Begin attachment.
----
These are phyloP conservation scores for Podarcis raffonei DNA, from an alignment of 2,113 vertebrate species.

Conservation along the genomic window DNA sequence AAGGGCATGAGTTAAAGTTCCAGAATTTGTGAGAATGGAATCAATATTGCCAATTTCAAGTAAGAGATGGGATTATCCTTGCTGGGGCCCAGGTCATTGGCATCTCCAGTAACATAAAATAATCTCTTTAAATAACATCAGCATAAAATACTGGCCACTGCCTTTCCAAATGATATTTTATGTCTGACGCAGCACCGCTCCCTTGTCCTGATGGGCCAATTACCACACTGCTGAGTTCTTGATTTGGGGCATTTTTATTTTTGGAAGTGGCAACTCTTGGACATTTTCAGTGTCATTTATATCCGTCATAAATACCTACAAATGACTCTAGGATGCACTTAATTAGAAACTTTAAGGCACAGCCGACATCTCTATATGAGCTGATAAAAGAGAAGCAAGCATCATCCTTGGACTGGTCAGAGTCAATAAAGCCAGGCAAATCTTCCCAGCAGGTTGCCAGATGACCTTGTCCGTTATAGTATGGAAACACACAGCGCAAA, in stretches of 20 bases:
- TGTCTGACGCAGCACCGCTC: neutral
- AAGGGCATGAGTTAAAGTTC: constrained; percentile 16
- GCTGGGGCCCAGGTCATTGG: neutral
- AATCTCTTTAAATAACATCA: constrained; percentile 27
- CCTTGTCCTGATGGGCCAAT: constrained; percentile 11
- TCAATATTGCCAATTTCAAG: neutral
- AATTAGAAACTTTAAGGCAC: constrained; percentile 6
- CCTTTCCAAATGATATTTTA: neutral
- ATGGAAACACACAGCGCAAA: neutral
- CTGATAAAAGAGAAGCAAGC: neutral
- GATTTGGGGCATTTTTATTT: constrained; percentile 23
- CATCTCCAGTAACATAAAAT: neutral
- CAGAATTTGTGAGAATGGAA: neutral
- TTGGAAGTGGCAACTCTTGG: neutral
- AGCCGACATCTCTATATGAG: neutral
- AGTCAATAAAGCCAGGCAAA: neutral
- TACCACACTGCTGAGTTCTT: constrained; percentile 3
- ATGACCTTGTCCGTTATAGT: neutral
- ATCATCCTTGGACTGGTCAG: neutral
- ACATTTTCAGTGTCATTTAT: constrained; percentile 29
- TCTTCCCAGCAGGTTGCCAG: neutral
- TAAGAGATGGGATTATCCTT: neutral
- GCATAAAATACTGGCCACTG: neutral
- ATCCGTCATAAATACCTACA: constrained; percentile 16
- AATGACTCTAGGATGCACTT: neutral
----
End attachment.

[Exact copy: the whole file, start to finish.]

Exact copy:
These are phyloP conservation scores for Podarcis raffonei DNA, from an alignment of 2,113 vertebrate species.

Conservation along the genomic window DNA sequence AAGGGCATGAGTTAAAGTTCCAGAATTTGTGAGAATGGAATCAATATTGCCAATTTCAAGTAAGAGATGGGATTATCCTTGCTGGGGCCCAGGTCATTGGCATCTCCAGTAACATAAAATAATCTCTTTAAATAACATCAGCATAAAATACTGGCCACTGCCTTTCCAAATGATATTTTATGTCTGACGCAGCACCGCTCCCTTGTCCTGATGGGCCAATTACCACACTGCTGAGTTCTTGATTTGGGGCATTTTTATTTTTGGAAGTGGCAACTCTTGGACATTTTCAGTGTCATTTATATCCGTCATAAATACCTACAAATGACTCTAGGATGCACTTAATTAGAAACTTTAAGGCACAGCCGACATCTCTATATGAGCTGATAAAAGAGAAGCAAGCATCATCCTTGGACTGGTCAGAGTCAATAAAGCCAGGCAAATCTTCCCAGCAGGTTGCCAGATGACCTTGTCCGTTATAGTATGGAAACACACAGCGCAAA, in stretches of 20 bases:
- TGTCTGACGCAGCACCGCTC: neutral
- AAGGGCATGAGTTAAAGTTC: constrained; percentile 16
- GCTGGGGCCCAGGTCATTGG: neutral
- AATCTCTTTAAATAACATCA: constrained; percentile 27
- CCTTGTCCTGATGGGCCAAT: constrained; percentile 11
- TCAATATTGCCAATTTCAAG: neutral
- AATTAGAAACTTTAAGGCAC: constrained; percentile 6
- CCTTTCCAAATGATATTTTA: neutral
- ATGGAAACACACAGCGCAAA: neutral
- CTGATAAAAGAGAAGCAAGC: neutral
- GATTTGGGGCATTTTTATTT: constrained; percentile 23
- CATCTCCAGTAACATAAAAT: neutral
- CAGAATTTGTGAGAATGGAA: neutral
- TTGGAAGTGGCAACTCTTGG: neutral
- AGCCGACATCTCTATATGAG: neutral
- AGTCAATAAAGCCAGGCAAA: neutral
- TACCACACTGCTGAGTTCTT: constrained; percentile 3
- ATGACCTTGTCCGTTATAGT: neutral
- ATCATCCTTGGACTGGTCAG: neutral
- ACATTTTCAGTGTCATTTAT: constrained; percentile 29
- TCTTCCCAGCAGGTTGCCAG: neutral
- TAAGAGATGGGATTATCCTT: neutral
- GCATAAAATACTGGCCACTG: neutral
- ATCCGTCATAAATACCTACA: constrained; percentile 16
- AATGACTCTAGGATGCACTT: neutral